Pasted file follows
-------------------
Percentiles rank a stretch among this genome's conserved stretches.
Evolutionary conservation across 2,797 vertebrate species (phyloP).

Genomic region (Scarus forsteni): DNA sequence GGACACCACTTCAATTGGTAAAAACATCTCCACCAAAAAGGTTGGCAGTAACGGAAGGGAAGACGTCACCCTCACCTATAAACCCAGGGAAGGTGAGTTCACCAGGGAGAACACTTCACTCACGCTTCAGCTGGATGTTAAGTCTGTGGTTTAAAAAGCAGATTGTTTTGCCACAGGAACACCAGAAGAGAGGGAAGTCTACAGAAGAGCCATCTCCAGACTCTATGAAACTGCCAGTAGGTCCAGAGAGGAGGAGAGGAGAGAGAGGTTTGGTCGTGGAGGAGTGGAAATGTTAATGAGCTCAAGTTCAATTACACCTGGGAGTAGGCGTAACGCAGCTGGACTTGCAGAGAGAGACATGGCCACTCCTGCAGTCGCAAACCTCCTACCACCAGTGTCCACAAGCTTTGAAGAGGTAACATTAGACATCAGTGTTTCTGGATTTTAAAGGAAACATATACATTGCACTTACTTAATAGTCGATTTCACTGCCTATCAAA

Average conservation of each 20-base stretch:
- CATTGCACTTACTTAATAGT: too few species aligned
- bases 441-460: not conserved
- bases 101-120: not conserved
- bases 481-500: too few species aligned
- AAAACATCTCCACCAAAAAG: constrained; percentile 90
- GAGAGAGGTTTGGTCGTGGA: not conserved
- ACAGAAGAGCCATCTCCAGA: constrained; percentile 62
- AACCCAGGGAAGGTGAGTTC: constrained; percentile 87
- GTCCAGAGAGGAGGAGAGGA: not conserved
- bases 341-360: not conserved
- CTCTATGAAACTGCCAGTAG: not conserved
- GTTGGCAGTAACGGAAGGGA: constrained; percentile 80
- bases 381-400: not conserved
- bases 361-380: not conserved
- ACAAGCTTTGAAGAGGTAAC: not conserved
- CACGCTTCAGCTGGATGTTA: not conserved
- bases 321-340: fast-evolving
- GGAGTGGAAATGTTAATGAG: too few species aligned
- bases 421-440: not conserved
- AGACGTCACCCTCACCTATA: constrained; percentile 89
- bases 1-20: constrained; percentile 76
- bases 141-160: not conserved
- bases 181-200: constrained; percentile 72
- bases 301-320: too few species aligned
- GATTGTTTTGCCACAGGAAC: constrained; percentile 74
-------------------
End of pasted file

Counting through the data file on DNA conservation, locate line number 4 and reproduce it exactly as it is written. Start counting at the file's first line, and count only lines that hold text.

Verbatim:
Average conservation of each 20-base stretch: